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It Pays to Have Friends

Byoung-Hyoun Hwang

Cornell University - Dyson School of Applied Economics and Management; Korea University - Department of Finance

Seoyoung Kim

Santa Clara University

August 1, 2008

Journal of Financial Economics (JFE), Forthcoming

Currently, a director is classified as independent if he/she has neither financial nor familial ties to the CEO or to the firm. We add another dimension: social ties. Using a unique data set, we find that 87% of boards are conventionally independent, but that only 62% are conventionally and socially independent. Furthermore, firms whose boards are conventionally and socially independent award a significantly lower level of compensation, exhibit stronger pay performance sensitivity, and exhibit stronger turnover-performance sensitivity than firms whose boards are only conventionally independent. Our results suggest that social ties do matter, and that consequently, a considerable percentage of the conventionally independent boards are substantively not.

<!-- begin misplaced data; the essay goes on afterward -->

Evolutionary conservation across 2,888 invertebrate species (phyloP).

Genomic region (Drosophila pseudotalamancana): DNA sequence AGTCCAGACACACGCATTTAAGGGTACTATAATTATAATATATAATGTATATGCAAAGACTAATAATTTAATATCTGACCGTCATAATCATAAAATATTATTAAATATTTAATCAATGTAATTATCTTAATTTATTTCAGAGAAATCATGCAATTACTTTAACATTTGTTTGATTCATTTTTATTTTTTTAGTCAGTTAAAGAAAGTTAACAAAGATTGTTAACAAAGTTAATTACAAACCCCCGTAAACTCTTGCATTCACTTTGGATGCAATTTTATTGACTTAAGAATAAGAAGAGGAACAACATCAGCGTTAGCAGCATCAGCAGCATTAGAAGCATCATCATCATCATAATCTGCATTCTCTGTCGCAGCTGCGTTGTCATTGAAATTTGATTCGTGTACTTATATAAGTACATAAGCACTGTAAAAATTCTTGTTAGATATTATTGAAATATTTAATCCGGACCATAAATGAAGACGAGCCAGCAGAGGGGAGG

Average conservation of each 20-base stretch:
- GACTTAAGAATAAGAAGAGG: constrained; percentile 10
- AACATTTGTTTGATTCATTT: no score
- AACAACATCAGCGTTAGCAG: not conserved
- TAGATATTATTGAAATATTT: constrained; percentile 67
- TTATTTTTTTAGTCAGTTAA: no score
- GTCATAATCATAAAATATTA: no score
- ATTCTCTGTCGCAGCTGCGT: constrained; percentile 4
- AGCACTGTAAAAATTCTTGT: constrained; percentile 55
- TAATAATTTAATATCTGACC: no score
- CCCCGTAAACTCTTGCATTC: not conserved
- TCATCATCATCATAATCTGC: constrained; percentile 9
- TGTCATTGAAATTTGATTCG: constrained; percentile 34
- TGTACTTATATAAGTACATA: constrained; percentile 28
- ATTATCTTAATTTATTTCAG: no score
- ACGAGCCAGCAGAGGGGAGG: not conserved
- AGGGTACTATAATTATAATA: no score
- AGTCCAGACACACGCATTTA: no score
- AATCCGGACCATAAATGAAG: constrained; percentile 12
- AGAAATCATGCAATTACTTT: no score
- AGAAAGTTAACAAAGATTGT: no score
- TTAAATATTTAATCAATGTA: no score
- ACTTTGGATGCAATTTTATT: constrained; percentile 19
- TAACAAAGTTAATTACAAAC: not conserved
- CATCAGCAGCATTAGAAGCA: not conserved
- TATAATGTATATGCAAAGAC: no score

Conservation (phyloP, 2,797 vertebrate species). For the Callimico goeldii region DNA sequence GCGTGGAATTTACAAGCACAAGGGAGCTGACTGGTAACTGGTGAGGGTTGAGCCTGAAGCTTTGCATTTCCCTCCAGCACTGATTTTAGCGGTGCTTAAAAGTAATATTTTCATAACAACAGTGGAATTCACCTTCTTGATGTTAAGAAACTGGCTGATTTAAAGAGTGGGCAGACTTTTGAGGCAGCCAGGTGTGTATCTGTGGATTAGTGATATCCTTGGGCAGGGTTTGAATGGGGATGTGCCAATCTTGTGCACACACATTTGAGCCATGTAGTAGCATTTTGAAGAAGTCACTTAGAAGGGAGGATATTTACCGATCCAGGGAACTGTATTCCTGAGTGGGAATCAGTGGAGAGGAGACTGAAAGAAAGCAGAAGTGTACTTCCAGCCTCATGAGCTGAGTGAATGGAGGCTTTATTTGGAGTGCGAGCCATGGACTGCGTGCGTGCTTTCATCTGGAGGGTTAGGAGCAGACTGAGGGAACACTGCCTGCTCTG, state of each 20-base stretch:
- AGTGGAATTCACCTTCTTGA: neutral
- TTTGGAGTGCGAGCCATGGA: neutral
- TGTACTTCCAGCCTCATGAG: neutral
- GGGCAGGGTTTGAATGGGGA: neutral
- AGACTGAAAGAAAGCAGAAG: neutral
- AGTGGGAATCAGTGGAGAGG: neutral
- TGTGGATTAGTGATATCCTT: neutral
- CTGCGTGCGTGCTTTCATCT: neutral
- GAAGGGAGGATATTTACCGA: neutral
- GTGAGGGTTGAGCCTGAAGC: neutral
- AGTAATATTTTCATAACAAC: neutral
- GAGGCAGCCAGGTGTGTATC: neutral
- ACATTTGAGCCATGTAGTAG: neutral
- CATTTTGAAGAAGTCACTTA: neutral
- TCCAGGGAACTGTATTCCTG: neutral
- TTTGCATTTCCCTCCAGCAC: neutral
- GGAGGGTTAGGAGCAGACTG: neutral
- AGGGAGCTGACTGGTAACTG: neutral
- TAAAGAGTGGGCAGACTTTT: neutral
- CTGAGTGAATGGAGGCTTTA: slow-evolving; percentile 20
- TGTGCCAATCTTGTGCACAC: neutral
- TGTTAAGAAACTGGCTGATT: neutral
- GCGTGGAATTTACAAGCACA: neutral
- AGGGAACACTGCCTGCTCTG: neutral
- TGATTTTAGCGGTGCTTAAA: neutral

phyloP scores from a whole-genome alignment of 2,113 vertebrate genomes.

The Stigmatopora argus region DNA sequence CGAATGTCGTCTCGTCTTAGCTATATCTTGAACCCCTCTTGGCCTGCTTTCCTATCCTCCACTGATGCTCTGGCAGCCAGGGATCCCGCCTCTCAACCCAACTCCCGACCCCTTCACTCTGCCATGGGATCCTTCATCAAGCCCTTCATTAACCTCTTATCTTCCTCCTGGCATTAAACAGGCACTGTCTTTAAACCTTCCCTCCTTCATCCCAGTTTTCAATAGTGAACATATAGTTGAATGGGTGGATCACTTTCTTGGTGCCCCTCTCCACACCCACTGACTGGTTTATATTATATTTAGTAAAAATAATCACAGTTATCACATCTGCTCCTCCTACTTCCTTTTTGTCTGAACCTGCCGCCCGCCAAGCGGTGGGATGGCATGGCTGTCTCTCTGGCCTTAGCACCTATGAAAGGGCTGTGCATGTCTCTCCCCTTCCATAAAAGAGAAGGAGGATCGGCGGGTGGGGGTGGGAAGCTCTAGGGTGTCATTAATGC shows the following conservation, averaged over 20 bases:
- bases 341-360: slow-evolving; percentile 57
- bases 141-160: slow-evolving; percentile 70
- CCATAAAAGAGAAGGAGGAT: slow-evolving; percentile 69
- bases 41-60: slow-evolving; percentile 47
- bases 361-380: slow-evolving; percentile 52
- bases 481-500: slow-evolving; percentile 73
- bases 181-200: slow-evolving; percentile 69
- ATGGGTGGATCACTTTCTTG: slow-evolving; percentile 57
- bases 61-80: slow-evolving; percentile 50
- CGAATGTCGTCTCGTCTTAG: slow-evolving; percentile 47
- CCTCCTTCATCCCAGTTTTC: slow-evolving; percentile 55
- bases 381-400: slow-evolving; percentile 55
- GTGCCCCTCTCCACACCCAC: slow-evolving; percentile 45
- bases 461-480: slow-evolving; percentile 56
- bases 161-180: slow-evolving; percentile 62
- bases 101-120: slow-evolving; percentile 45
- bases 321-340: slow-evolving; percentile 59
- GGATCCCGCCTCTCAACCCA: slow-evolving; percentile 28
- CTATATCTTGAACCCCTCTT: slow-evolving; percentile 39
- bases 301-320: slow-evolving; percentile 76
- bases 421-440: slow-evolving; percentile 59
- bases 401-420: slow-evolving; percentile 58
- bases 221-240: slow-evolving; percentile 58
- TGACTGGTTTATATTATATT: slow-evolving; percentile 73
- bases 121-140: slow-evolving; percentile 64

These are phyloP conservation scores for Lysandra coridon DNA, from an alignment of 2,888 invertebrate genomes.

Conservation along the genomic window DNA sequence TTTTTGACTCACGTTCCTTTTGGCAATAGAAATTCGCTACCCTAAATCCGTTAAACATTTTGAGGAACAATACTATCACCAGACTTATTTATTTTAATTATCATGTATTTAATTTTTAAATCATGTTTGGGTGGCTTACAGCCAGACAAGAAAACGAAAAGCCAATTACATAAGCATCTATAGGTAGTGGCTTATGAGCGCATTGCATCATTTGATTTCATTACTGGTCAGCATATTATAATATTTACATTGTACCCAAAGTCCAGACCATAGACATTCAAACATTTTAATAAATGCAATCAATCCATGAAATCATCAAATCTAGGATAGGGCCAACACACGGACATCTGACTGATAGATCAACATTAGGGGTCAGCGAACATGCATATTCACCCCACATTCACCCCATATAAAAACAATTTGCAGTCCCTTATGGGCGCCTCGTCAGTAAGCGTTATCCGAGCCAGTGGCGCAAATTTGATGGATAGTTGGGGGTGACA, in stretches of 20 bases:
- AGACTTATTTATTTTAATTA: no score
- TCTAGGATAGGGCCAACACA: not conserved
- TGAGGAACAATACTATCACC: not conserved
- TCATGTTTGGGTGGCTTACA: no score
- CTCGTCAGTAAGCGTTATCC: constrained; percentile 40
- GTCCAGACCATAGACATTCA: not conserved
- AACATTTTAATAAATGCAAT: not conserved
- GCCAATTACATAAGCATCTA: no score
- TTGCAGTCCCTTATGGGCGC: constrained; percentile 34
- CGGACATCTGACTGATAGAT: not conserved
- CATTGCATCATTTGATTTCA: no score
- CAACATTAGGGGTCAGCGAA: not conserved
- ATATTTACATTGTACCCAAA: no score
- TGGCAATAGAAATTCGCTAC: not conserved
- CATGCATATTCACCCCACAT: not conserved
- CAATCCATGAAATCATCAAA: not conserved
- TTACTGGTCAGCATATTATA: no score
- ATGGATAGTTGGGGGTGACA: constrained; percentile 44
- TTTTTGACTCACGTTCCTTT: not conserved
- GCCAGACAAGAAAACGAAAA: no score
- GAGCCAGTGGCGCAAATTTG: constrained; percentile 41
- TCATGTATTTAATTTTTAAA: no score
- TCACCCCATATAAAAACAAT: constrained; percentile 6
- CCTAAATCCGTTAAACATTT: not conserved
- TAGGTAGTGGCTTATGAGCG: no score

Number of Pages in PDF File: 64

Keywords: Board Independence, Social Ties, Executive Compensation

JEL Classification: G3, G34, G39

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Date posted: August 3, 2008 ; Last revised: March 10, 2009

Suggested Citation

Hwang, Byoung-Hyoun and Kim, Seoyoung, It Pays to Have Friends (August 1, 2008). Journal of Financial Economics (JFE), Forthcoming. Available at SSRN: http://ssrn.com/abstract=1195313

Contact Information

Byoung-Hyoun Hwang (Contact Author)
Cornell University - Dyson School of Applied Economics and Management ( email )
Ithaca, NY
United States
HOME PAGE: http://www.bhwang.com
Korea University - Department of Finance
Seoul, 136-701
Seoyoung Kim
Santa Clara University ( email )
500 El Camino Real
Santa Clara, CA California 95053
United States
Feedback to SSRN

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